La Parguera is a coastal town on the island of Puerto Rico that entertains over 100,000 visitors a year. Tourists come to enjoy the town’s natural attractions - diverse coral reefs that are home to threatened Acropora palmata and A. cervicornus and a bioluminescent bay. However, storm water runoff from the hillside town and streets flow directly into the tidal waters and mangroves carrying high levels of pollutants that are damaging the nears shore coral reefs and sea grass beds. This project will help implement two restoration projects identified in La Parguera’s Green Infrastructure Master Plan that addresses land-based sources of pollution. The restoration projects will include a low impact green infrastructure storm water practice as well as ecosystem restoration of historic mangroves impacted by past clearing and sediment deposition from adjacent development. The restoration projects reducing nutrients, sediment and other contaminants to near shore sea grass beds, coral reefs and fishing areas will be one of the first of its kind for Puerto Rico (PR) coastal communities. In addition, storm event monitoring will be undertaken to accurately determine the effectiveness of the implemented measures and estimate the benefit of future restoration projects.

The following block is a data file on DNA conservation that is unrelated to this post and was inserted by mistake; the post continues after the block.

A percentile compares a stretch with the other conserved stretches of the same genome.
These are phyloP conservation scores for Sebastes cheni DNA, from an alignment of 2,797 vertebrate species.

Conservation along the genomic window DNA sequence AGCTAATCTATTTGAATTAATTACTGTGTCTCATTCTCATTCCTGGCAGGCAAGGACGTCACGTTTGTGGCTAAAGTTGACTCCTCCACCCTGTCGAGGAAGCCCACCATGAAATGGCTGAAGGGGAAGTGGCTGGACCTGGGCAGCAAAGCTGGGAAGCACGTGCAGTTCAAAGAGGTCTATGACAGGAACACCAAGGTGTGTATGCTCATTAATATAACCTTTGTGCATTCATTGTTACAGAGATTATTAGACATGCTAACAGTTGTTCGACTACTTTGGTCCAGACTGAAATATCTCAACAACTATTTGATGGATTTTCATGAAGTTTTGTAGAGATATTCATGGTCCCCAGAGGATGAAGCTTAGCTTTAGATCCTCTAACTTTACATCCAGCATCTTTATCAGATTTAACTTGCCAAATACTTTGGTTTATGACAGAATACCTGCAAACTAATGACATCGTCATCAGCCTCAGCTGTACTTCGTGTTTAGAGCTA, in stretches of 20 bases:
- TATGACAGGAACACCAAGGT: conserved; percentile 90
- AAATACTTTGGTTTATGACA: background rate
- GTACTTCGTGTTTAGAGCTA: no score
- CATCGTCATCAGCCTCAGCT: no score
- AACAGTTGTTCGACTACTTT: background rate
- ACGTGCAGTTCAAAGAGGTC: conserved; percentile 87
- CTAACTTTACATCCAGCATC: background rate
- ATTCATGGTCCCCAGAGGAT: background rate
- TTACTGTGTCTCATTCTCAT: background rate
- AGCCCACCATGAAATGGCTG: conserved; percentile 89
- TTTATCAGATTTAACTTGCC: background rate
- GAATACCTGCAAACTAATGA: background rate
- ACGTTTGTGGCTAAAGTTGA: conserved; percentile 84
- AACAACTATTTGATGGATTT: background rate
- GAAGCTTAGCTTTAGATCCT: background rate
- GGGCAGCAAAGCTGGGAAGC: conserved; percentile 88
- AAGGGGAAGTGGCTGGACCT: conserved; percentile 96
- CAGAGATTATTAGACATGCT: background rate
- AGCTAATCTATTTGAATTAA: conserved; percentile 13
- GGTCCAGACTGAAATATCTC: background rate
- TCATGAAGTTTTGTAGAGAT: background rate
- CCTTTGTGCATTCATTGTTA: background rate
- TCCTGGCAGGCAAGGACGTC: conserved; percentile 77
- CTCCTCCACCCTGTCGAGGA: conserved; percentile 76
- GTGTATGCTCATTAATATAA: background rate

Restoring Mangroves to Address Storm water Runoff and Improve Conditions for near shore Coral Reefs
La Parguera, Puerto Rico
Latitude/Longitude of the project site
Anticipated NOAA Trust Resource(s) to benefit from restoration
Elkhorn and Staghorn Coral (Acropora palmata and A. cervicornus), West Indian Manatee, as well as sea grass beds.
Project Start Date: January 2011
Project End Date: December 2011
Paul Sturm and Roberto Viqueira, Program Director and Guánica Restoration Coordinator
Center for Watershed Protection, Inc. (CWP)
8390 Main Street 2nd Floor
Ellicott City, Maryland 21043